We usually can only tell the difference between dreams and reality when we’re awake—yet every so often, we may find it possible to distinguish between the two while asleep. This occurrence is known as a lucid dream, and happens when a dreamer separates part of their awareness from the context of the dream, allowing them to realize that they are dreaming.
Over half of the population experiences a lucid dream at least once in their lifetime, but only about 20 percent report having them regularly. Regardless of whether or not one can achieve lucid sleep spontaneously, researchers believe that all individuals are capable of inducing it. Instigating lucid dreams may be in everyone’s best interests, as they can result in beneficial side effects.
Dr. Patrick Bourke, a senior lecturer at the University of Lincoln in Lincoln, UK, and Hannah Shaw, a University of Lincoln student and Dr. Bourke’s research assistant, found that lucid dreamers are more adept problem-solvers during their waking hours. In their study ‘Spontaneous Lucid Dreaming Frequency and Waking Insight’ which was published the journal Dreaming, researchers divided 68 participants into three groups based on the frequency of their lucid dreams. The subjects took a test designed to measure insight, which the study defines as “a clear and sudden understanding of how to reach a problem’s solution… thought to occur when a person forms novel connections between concepts.”
Researchers then administered what is known as the Remote Association Test, which provides participants with three unrelated words and asked them to find a fourth word that would connect them. For example, if the three words were “aid,” “rubber,” and “wagon,” the solution would be “band.” On average, frequent lucid dreamers accurately solved 25 percent more of the test problems correctly than others, indicating that there is a link between lucidity and better mental functions.
“The ability to make outside-the-box associations is also the process that allows them to overcome the habitual response of accepting the dream world as reality,” Shaw explains.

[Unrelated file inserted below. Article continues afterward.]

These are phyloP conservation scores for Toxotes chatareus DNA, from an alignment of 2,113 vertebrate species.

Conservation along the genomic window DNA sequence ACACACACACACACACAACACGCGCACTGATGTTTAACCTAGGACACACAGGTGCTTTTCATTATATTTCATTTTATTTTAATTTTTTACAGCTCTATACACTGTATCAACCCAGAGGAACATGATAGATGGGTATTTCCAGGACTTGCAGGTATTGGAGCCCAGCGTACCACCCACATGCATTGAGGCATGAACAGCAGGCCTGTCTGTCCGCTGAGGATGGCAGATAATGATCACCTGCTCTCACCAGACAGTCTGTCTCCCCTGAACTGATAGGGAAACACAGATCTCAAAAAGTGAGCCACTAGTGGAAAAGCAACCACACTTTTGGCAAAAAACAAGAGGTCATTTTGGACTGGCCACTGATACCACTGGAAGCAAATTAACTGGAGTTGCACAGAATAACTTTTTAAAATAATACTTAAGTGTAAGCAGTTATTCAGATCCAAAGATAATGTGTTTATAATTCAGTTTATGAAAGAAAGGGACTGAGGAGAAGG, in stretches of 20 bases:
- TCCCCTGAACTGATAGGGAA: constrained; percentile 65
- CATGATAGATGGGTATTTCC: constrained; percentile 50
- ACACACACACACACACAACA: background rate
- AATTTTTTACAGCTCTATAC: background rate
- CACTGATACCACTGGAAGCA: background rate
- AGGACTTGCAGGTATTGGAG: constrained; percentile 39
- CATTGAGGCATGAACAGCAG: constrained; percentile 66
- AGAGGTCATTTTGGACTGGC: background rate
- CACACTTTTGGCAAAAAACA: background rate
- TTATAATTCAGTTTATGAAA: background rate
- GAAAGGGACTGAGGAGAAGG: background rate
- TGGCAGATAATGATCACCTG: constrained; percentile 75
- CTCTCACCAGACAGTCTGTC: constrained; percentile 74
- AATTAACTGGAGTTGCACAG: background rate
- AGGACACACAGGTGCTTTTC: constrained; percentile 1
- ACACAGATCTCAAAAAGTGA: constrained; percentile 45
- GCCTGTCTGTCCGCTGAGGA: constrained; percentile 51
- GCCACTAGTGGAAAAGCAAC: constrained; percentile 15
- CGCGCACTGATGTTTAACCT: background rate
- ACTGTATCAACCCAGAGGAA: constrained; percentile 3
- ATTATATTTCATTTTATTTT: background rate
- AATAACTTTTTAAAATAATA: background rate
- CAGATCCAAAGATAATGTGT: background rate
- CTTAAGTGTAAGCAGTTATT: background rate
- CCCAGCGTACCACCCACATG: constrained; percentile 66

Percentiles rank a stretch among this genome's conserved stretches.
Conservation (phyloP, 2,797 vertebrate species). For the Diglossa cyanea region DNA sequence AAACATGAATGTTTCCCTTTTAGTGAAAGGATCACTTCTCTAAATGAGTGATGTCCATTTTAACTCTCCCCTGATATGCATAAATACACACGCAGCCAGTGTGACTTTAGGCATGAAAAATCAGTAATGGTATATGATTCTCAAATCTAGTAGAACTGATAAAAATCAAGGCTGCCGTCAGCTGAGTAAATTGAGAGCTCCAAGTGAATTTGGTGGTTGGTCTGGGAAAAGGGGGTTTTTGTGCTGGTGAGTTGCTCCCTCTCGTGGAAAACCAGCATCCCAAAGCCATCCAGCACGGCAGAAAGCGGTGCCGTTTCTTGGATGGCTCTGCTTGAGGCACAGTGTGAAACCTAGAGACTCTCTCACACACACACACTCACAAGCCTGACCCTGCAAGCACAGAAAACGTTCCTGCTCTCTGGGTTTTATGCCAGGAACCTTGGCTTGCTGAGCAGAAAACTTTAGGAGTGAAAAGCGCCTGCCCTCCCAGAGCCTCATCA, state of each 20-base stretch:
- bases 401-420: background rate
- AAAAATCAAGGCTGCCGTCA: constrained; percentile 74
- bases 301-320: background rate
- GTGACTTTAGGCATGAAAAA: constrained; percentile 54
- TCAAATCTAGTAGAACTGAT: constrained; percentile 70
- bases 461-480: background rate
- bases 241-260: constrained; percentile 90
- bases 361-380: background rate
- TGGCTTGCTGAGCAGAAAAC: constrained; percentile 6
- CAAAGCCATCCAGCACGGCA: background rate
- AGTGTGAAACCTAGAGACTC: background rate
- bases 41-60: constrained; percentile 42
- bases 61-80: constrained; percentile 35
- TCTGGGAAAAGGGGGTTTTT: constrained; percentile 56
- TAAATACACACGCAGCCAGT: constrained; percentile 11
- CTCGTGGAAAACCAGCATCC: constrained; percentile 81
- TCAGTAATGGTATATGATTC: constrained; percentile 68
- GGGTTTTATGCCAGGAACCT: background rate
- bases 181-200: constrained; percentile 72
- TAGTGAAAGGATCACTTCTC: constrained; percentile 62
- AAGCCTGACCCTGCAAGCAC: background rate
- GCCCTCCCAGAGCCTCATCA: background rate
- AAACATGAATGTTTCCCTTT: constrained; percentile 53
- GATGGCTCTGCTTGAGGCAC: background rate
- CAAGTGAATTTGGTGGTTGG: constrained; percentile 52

Previous studies have shown frequent lucid dreamers to do better at selective attention, decision making, taking risks, and being creative. It is also believed that lucid dreamers are field independent learners, meaning that they are more analytically perceptive, less affected by criticism, function more autonomously, and are better at seeing details separately from the whole.
Bourke and Shaw suggest in their study that “there may be perceptual or cognitive strengths that predispose people to spontaneous lucid dreaming,” and that the development of a cognitive skill may lead to increased lucidity. The results of another study published in Sport Psychologist show the converse to be true, finding that those who practiced motor skills while dreaming were better at doing them while awake. If there is indeed a symbiotic relationship between lucidity and cognitive ability, as the data indicates, perhaps we can all try to assist one by working on the other.
Attempt lucid dreaming, and see what problems you can solve now that you couldn’t before!
Methods to induce lucid dreams include:
Mnemonic Induction of Lucid Dreaming (MILD) | Wake Initiated Lucid Dream (WILD) | Wake Back to Bed | Diamond Method Mediation